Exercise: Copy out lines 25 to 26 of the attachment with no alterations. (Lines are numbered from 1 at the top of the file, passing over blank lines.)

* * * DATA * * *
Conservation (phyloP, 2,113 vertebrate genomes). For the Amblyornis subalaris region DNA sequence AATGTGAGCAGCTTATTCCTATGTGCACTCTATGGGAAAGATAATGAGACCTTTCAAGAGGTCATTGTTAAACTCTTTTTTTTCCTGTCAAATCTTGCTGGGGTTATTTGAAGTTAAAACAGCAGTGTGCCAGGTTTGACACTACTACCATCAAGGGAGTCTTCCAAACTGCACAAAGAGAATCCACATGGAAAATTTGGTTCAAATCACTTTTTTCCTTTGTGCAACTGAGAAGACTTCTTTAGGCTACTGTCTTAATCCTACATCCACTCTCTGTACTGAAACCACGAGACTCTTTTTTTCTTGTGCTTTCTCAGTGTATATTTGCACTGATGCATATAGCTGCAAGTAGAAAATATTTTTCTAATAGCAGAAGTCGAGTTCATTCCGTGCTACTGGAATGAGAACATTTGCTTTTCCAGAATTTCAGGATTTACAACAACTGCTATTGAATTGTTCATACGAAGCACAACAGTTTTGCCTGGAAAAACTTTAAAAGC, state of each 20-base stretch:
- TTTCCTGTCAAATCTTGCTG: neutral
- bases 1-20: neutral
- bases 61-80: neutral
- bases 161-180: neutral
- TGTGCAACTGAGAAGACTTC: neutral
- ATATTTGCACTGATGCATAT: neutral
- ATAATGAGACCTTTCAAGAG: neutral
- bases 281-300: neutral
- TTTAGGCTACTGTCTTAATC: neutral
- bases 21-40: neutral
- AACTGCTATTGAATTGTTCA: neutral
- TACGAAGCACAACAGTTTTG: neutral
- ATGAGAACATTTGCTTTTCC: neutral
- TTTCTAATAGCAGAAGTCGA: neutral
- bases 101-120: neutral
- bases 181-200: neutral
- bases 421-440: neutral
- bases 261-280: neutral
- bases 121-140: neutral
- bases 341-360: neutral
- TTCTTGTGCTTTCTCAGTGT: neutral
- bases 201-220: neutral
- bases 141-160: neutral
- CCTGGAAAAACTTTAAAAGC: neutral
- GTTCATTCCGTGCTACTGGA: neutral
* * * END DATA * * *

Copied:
- CCTGGAAAAACTTTAAAAGC: neutral
- GTTCATTCCGTGCTACTGGA: neutral